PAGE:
Since we cannot subtract a number from another number which is smaller within a column (such as, 3 from 1 and 500 from 0), we borrow one unit from the number on the left column. So we regroup the minuend by borrowing 1 unit from the tens column and adding that to the number in the ones column, and by borrowing 1 unit from the thousands column and adding that to the number in the hundreds column.
Multiplication of Whole Numbers
To perform long-hand or manual multiplication start off by writing the factors (or the numbers to be multiplied) vertically. The number written on top is also called multiplicand, while the one below is called the multiplier. Align digits according to their place value – with ones on the right and increasing place values toward the left. To multiply 1234 by 567, write first as:
We start by multiplying the ones digit (7) of the multiplier with every digit of the multiplicand. Write the result directly below the horizontal line, properly aligning the last digit under the ones column. At this point, don’t mind the commas:
We then proceed by multiplying the tens digit (6) of the multiplier with every digit of the multiplicand. Write the result below the previous result, aligning the last digit with the tens column. You can use a “placeholder zero”, as shown here, to remind you to align with the proper column each time.
Repeat the same procedure, but this time using the hundreds digit (5) of the multiplier to multiply with each digit of the multiplicand. Two “placeholder zeroes” are used here.
Vertically add the results of the multiplication to get the product of 1234 and 567; separate the final result with commas:
Division of Whole Numbers
Division of some numbers may simply require a quick recall from memory, such as or . This test, however, usually involves multi-step division, with or without a remainder or decimal in the result.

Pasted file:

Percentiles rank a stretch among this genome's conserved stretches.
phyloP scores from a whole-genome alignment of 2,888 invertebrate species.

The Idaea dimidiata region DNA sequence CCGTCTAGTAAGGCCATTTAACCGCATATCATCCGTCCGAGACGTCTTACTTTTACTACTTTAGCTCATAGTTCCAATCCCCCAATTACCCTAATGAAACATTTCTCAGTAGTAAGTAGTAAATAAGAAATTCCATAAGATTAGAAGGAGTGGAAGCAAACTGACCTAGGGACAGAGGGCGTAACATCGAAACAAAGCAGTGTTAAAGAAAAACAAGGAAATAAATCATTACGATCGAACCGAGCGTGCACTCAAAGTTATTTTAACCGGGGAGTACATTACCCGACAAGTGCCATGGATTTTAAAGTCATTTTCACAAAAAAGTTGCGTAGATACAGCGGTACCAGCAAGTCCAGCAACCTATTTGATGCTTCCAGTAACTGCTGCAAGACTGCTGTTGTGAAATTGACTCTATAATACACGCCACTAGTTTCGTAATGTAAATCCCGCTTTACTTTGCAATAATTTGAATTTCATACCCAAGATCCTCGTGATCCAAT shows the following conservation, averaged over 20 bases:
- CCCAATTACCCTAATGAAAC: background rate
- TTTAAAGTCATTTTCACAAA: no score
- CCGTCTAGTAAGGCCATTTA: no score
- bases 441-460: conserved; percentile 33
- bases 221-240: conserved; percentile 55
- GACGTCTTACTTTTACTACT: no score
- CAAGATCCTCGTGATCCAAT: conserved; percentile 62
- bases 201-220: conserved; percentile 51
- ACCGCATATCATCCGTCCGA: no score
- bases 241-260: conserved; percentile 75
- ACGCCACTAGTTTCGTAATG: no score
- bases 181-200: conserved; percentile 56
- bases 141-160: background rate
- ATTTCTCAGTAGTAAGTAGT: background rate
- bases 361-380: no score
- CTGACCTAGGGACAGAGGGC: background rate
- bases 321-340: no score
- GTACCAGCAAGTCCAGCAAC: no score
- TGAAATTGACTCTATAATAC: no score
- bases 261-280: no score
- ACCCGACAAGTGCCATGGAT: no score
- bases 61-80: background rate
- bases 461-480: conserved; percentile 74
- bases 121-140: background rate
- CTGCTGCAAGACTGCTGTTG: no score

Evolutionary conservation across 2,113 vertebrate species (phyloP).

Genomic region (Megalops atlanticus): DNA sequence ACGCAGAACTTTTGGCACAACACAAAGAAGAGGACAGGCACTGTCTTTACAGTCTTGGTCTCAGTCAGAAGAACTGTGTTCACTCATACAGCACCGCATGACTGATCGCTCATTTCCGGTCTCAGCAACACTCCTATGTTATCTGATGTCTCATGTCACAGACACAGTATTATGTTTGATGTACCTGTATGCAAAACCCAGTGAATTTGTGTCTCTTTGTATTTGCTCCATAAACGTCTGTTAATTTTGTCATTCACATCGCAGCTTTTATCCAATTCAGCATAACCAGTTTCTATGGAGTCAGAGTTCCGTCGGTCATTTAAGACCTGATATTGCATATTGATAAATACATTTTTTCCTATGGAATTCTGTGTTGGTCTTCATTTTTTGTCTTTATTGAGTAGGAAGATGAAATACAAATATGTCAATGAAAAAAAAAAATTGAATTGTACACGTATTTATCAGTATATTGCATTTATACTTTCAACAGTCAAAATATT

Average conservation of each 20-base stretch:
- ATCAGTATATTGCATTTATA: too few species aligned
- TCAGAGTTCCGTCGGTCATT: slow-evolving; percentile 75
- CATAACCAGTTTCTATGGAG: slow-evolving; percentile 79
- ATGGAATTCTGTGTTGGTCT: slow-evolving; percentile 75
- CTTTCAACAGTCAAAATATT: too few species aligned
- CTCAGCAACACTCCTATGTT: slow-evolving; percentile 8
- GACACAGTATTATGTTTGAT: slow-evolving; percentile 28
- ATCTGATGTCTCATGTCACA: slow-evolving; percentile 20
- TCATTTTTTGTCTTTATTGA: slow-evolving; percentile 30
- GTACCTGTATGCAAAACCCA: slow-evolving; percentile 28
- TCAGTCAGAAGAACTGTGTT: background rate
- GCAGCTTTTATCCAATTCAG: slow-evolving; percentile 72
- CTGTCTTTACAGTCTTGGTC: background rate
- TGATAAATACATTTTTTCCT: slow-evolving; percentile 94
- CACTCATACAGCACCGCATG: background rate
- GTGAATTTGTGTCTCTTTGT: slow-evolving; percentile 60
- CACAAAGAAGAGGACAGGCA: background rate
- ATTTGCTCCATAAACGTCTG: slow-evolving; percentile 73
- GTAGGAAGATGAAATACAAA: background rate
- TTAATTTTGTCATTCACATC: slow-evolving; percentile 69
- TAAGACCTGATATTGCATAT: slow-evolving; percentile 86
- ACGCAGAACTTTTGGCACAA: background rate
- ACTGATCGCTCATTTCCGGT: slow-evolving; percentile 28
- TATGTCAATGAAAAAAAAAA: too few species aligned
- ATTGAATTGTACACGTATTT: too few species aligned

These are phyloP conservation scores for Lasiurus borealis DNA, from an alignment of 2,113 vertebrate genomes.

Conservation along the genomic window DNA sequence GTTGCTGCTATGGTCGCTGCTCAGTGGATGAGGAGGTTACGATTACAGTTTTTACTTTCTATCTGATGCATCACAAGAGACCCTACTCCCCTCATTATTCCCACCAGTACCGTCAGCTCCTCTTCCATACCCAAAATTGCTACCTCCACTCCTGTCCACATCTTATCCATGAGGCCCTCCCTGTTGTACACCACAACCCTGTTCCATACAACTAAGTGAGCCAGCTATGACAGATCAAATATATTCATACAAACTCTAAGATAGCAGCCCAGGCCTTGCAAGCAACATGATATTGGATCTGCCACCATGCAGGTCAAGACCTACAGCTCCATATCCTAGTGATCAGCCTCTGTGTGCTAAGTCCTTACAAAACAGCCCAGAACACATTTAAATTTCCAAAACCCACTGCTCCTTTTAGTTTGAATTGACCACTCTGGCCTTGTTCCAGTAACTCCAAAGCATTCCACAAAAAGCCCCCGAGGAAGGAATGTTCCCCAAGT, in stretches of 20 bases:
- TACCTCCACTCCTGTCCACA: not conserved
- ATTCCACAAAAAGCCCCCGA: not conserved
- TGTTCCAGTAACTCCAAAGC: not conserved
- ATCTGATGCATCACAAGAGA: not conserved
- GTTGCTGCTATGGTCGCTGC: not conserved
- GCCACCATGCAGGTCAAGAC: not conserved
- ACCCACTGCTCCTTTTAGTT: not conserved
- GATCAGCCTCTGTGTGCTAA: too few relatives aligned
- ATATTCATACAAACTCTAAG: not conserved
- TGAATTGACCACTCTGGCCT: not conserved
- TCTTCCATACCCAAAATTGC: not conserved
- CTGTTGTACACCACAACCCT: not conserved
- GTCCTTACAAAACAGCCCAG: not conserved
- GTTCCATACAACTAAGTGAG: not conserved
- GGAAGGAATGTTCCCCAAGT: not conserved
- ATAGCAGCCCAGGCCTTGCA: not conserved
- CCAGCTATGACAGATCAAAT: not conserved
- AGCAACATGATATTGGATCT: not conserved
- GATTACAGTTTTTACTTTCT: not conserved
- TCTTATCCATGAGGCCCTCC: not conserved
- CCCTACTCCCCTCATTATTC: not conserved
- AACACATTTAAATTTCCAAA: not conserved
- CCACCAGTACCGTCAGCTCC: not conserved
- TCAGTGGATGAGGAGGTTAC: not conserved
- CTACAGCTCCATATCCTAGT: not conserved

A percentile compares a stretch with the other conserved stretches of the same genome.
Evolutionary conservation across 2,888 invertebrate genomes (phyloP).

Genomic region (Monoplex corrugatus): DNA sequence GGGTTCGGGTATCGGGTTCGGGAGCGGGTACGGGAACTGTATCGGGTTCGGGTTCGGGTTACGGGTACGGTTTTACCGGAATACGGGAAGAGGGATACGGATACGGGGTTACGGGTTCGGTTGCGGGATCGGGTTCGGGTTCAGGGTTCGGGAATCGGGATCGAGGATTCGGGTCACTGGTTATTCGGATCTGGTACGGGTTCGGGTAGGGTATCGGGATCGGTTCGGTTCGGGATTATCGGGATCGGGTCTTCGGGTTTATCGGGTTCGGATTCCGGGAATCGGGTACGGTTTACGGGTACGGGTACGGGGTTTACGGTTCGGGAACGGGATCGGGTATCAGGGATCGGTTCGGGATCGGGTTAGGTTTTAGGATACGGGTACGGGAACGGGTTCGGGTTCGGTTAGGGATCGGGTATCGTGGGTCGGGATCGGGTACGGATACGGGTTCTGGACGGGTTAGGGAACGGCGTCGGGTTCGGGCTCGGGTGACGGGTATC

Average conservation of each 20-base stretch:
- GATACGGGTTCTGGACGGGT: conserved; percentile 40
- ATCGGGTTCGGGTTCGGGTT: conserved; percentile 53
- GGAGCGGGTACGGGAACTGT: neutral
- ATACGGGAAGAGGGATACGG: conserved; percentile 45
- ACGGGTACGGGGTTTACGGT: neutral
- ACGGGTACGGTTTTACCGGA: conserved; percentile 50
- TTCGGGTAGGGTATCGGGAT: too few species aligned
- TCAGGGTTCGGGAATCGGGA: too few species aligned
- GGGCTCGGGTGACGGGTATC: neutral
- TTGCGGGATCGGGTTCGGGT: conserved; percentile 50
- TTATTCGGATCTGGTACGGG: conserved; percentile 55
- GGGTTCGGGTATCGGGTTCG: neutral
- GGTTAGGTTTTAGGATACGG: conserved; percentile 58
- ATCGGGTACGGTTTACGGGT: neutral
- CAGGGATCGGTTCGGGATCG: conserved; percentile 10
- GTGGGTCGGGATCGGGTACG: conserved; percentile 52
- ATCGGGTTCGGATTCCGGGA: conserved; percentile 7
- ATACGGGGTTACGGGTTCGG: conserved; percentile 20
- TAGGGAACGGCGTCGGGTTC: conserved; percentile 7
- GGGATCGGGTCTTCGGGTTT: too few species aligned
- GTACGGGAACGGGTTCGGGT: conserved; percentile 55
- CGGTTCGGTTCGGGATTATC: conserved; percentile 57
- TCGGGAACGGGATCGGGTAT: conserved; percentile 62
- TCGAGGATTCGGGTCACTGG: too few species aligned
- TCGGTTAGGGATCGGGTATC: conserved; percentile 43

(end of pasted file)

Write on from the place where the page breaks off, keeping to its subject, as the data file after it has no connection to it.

The larger number is called the dividend; the smaller number is the divisor. The divisor is written before the long division symbol, the dividend is written inside; while the result is written on top of the symbol.
Step 1: To calculate , write the numbers as:
Step 2: Divide every digit of the dividend by the divisor and write the answer on top of the digit being divided. In this example, we can start by examining the dividend to see whether the first digit is large enough to be divided by the divisor – we find that it’s not (8 is smaller than 41). So we take 2 digits (85), and divide 85 by 41 to get 2. Write 2 on top of the symbol and align it with 5:
Step 3: Multiply 41 by 2 and write the product below 85:
Step 4: Subtract 82 from 85 to get 3. Bring down 2 from the dividend:
Step 5: Divide 32 by 41 to get 0. Repeat Step 3 and Step 4:
Step 6: Divide 328 by 41 to get 8. Repeat Step 3 and Step 4:
The answer is 208. The procedure is simply repeated until the last digit. Remainders (when the result of subtraction in the last step is not 0) can be presented in three ways:
- as r. followed by the remainder
- as a fraction with the remainder as the numerator, and the divisor as the denominator
- as digits after a decimal point when division is continued after the whole-number part of the quotient (This involves adding zeroes after the last digit of the dividend.)